These changes mean that 73,300 families in Scotland will have lost Child Tax Credits worth around 545 per year and a further 11,370 families may have lost Working Tax Credits worth up to 3,870 per year.iv

Housing Benefit
The combined effect of the changes will serve to reduce Housing Benefit payments by around 38 million in Scotland.v This will affect a wide range of people, including disabled people, large families, and those under the age of 35. It is estimated that around 60,000 tenants in Scotland lost an average of 40 per month due to the changes introduced in 2011.vi
From January 2012 changes came in which specifically affect single people up to 35 years old; they now only receive enough LHA to cover sharing a property, not to rent their own home. This will reduce the amount of support they are entitled to by up to 2,800 per year. This is likely to have affected approximately 120 people in the Highland area who face a potential loss of 36 per week.vii This may force many to find shared accommodation or face arrears and possible homelessness.

In October 2011, Local Housing Allowance (LHA) payments were restricted to the 30th percentile of local rents rather than the midpoint for claimants. This change reduced the housing support received by 55,000 households across Scotland by an average of 10 per week.

In 2011, 29% of private rented accommodation in Highland was occupied by LHA claimants.viii Scottish Government estimates show that availability of private rented accommodation for claimants in Highland will decrease from around 52% of stock to 31%.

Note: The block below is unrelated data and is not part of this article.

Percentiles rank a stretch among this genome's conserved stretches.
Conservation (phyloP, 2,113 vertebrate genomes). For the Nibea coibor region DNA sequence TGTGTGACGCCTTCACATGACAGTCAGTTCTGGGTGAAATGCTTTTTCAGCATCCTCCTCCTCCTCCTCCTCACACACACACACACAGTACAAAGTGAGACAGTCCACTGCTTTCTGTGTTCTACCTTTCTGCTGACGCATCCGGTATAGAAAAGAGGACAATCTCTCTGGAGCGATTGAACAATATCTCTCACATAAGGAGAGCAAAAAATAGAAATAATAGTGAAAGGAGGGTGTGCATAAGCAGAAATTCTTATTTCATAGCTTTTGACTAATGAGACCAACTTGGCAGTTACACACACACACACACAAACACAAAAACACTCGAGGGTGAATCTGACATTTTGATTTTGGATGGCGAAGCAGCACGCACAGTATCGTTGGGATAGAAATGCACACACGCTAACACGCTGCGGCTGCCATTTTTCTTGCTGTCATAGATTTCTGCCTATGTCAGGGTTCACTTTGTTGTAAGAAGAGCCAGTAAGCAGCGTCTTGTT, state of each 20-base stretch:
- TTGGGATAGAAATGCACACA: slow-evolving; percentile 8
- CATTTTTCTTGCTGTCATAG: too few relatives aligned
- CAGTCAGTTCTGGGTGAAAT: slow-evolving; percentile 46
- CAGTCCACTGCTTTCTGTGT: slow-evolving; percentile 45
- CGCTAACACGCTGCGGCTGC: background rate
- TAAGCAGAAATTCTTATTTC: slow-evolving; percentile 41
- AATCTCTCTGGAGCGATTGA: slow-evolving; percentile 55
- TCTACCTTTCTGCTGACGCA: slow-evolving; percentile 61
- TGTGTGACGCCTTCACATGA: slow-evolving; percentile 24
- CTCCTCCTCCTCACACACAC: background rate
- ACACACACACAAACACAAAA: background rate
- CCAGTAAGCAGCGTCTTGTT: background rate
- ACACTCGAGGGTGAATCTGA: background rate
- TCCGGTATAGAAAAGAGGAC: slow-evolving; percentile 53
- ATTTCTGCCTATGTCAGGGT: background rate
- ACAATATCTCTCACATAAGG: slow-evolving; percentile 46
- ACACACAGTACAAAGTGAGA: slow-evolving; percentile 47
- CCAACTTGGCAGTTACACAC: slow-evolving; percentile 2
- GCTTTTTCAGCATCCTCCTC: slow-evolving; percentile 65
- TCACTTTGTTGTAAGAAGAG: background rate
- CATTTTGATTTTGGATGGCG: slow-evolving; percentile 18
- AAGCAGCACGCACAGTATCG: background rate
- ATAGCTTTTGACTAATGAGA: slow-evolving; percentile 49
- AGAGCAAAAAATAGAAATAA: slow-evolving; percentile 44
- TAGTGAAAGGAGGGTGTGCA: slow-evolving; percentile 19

JSA sanctions
Jobseekers Allowance (JSA) claimants are required to meet a number of conditions in order to show that they are actively seeking employment. A failure to meet these conditions may result in the claimants JSA payments being sanctioned for a fixed period. There has been a significant increase in the number of sanctions that have been applied to jobseekers in the past two years. This rise reflects a ramping up of the conditions jobseekers must meet to continue to receive JSA and a widening of the circumstances in which jobseekers can receive a sanction.

Reforms in 2013

The preceding paragraphs show the significant impact that welfare reform has had on the people of Highland. However, the majority of the proposed welfare reforms will not take place until 2013. The following paragraphs summarize the impact that these changes may have:

Child Benefit
The freeze in Child Benefit for 3 years from 2011-12 is estimated to reduce the real-terms income of approximately 621,000 families in Scotland. Child benefit is also going to be withdrawn from families with a higher rate tax payer from January 2013. The Scottish Government estimate that approximately 110,000 families in Scotland will have their child benefit withdrawn and that, on average, these families will be 1,600 a year worse-off.ix